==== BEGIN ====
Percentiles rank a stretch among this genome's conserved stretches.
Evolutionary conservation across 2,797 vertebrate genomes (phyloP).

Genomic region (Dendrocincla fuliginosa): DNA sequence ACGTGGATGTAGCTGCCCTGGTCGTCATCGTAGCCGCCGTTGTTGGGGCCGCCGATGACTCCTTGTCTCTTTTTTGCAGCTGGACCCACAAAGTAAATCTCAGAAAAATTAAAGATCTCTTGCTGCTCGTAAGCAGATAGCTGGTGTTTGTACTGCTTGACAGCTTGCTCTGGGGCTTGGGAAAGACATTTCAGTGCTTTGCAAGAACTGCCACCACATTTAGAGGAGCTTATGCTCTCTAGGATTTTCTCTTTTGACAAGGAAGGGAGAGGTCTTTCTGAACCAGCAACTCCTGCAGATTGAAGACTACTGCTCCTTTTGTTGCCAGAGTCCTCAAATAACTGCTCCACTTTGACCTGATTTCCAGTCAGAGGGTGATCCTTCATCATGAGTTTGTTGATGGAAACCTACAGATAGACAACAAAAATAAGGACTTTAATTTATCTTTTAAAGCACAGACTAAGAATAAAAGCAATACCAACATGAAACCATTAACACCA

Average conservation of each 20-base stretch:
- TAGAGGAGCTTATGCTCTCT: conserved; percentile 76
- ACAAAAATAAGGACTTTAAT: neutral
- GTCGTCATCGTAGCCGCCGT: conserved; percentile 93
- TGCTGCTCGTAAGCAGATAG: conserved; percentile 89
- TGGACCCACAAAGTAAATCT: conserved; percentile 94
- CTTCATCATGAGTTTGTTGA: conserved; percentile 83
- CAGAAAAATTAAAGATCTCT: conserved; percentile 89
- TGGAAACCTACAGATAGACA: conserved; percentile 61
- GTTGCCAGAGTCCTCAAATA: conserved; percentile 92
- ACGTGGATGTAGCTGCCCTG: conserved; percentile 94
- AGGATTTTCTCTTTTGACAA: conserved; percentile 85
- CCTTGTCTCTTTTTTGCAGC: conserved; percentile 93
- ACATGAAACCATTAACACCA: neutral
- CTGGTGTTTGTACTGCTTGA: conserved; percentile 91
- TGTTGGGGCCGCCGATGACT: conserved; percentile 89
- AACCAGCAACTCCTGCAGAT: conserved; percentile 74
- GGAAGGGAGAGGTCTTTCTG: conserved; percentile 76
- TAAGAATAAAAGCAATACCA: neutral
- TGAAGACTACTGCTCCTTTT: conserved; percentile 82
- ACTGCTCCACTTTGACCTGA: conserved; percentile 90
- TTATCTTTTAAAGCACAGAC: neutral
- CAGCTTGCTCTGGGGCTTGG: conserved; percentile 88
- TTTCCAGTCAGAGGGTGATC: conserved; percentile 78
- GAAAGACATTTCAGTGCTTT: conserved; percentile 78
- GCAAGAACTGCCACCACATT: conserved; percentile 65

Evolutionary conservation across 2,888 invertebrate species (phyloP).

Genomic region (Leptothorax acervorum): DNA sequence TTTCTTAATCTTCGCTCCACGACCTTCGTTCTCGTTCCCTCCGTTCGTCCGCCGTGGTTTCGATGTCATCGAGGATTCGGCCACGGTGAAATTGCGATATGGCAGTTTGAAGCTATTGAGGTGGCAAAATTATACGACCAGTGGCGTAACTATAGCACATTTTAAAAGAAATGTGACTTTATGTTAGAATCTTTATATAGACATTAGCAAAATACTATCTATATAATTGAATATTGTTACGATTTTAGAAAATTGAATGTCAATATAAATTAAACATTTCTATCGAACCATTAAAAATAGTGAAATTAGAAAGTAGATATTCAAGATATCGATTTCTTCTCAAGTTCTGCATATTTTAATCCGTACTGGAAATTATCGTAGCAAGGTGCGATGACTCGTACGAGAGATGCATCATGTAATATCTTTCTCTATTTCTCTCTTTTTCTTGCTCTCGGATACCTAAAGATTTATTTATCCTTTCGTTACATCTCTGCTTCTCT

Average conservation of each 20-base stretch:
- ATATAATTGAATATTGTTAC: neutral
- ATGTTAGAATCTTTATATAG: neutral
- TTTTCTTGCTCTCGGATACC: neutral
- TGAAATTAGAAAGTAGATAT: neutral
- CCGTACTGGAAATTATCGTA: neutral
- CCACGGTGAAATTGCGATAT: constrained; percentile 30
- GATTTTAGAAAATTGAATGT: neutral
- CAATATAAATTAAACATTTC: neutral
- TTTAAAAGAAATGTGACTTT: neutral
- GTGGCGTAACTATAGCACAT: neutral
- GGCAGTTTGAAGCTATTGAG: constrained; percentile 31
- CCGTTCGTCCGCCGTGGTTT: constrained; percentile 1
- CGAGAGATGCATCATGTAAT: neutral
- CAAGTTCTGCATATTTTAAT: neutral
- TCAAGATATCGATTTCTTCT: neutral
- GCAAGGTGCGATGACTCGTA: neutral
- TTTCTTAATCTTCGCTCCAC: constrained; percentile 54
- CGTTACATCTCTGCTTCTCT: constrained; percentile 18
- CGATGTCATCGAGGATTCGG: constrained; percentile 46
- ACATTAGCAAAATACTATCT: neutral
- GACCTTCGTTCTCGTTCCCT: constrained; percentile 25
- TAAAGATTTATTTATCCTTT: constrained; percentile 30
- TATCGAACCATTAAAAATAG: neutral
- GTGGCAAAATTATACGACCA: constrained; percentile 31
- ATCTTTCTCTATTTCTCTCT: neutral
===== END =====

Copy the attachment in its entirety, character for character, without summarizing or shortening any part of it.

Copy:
Percentiles rank a stretch among this genome's conserved stretches.
Evolutionary conservation across 2,797 vertebrate genomes (phyloP).

Genomic region (Dendrocincla fuliginosa): DNA sequence ACGTGGATGTAGCTGCCCTGGTCGTCATCGTAGCCGCCGTTGTTGGGGCCGCCGATGACTCCTTGTCTCTTTTTTGCAGCTGGACCCACAAAGTAAATCTCAGAAAAATTAAAGATCTCTTGCTGCTCGTAAGCAGATAGCTGGTGTTTGTACTGCTTGACAGCTTGCTCTGGGGCTTGGGAAAGACATTTCAGTGCTTTGCAAGAACTGCCACCACATTTAGAGGAGCTTATGCTCTCTAGGATTTTCTCTTTTGACAAGGAAGGGAGAGGTCTTTCTGAACCAGCAACTCCTGCAGATTGAAGACTACTGCTCCTTTTGTTGCCAGAGTCCTCAAATAACTGCTCCACTTTGACCTGATTTCCAGTCAGAGGGTGATCCTTCATCATGAGTTTGTTGATGGAAACCTACAGATAGACAACAAAAATAAGGACTTTAATTTATCTTTTAAAGCACAGACTAAGAATAAAAGCAATACCAACATGAAACCATTAACACCA

Average conservation of each 20-base stretch:
- TAGAGGAGCTTATGCTCTCT: conserved; percentile 76
- ACAAAAATAAGGACTTTAAT: neutral
- GTCGTCATCGTAGCCGCCGT: conserved; percentile 93
- TGCTGCTCGTAAGCAGATAG: conserved; percentile 89
- TGGACCCACAAAGTAAATCT: conserved; percentile 94
- CTTCATCATGAGTTTGTTGA: conserved; percentile 83
- CAGAAAAATTAAAGATCTCT: conserved; percentile 89
- TGGAAACCTACAGATAGACA: conserved; percentile 61
- GTTGCCAGAGTCCTCAAATA: conserved; percentile 92
- ACGTGGATGTAGCTGCCCTG: conserved; percentile 94
- AGGATTTTCTCTTTTGACAA: conserved; percentile 85
- CCTTGTCTCTTTTTTGCAGC: conserved; percentile 93
- ACATGAAACCATTAACACCA: neutral
- CTGGTGTTTGTACTGCTTGA: conserved; percentile 91
- TGTTGGGGCCGCCGATGACT: conserved; percentile 89
- AACCAGCAACTCCTGCAGAT: conserved; percentile 74
- GGAAGGGAGAGGTCTTTCTG: conserved; percentile 76
- TAAGAATAAAAGCAATACCA: neutral
- TGAAGACTACTGCTCCTTTT: conserved; percentile 82
- ACTGCTCCACTTTGACCTGA: conserved; percentile 90
- TTATCTTTTAAAGCACAGAC: neutral
- CAGCTTGCTCTGGGGCTTGG: conserved; percentile 88
- TTTCCAGTCAGAGGGTGATC: conserved; percentile 78
- GAAAGACATTTCAGTGCTTT: conserved; percentile 78
- GCAAGAACTGCCACCACATT: conserved; percentile 65

Evolutionary conservation across 2,888 invertebrate species (phyloP).

Genomic region (Leptothorax acervorum): DNA sequence TTTCTTAATCTTCGCTCCACGACCTTCGTTCTCGTTCCCTCCGTTCGTCCGCCGTGGTTTCGATGTCATCGAGGATTCGGCCACGGTGAAATTGCGATATGGCAGTTTGAAGCTATTGAGGTGGCAAAATTATACGACCAGTGGCGTAACTATAGCACATTTTAAAAGAAATGTGACTTTATGTTAGAATCTTTATATAGACATTAGCAAAATACTATCTATATAATTGAATATTGTTACGATTTTAGAAAATTGAATGTCAATATAAATTAAACATTTCTATCGAACCATTAAAAATAGTGAAATTAGAAAGTAGATATTCAAGATATCGATTTCTTCTCAAGTTCTGCATATTTTAATCCGTACTGGAAATTATCGTAGCAAGGTGCGATGACTCGTACGAGAGATGCATCATGTAATATCTTTCTCTATTTCTCTCTTTTTCTTGCTCTCGGATACCTAAAGATTTATTTATCCTTTCGTTACATCTCTGCTTCTCT

Average conservation of each 20-base stretch:
- ATATAATTGAATATTGTTAC: neutral
- ATGTTAGAATCTTTATATAG: neutral
- TTTTCTTGCTCTCGGATACC: neutral
- TGAAATTAGAAAGTAGATAT: neutral
- CCGTACTGGAAATTATCGTA: neutral
- CCACGGTGAAATTGCGATAT: constrained; percentile 30
- GATTTTAGAAAATTGAATGT: neutral
- CAATATAAATTAAACATTTC: neutral
- TTTAAAAGAAATGTGACTTT: neutral
- GTGGCGTAACTATAGCACAT: neutral
- GGCAGTTTGAAGCTATTGAG: constrained; percentile 31
- CCGTTCGTCCGCCGTGGTTT: constrained; percentile 1
- CGAGAGATGCATCATGTAAT: neutral
- CAAGTTCTGCATATTTTAAT: neutral
- TCAAGATATCGATTTCTTCT: neutral
- GCAAGGTGCGATGACTCGTA: neutral
- TTTCTTAATCTTCGCTCCAC: constrained; percentile 54
- CGTTACATCTCTGCTTCTCT: constrained; percentile 18
- CGATGTCATCGAGGATTCGG: constrained; percentile 46
- ACATTAGCAAAATACTATCT: neutral
- GACCTTCGTTCTCGTTCCCT: constrained; percentile 25
- TAAAGATTTATTTATCCTTT: constrained; percentile 30
- TATCGAACCATTAAAAATAG: neutral
- GTGGCAAAATTATACGACCA: constrained; percentile 31
- ATCTTTCTCTATTTCTCTCT: neutral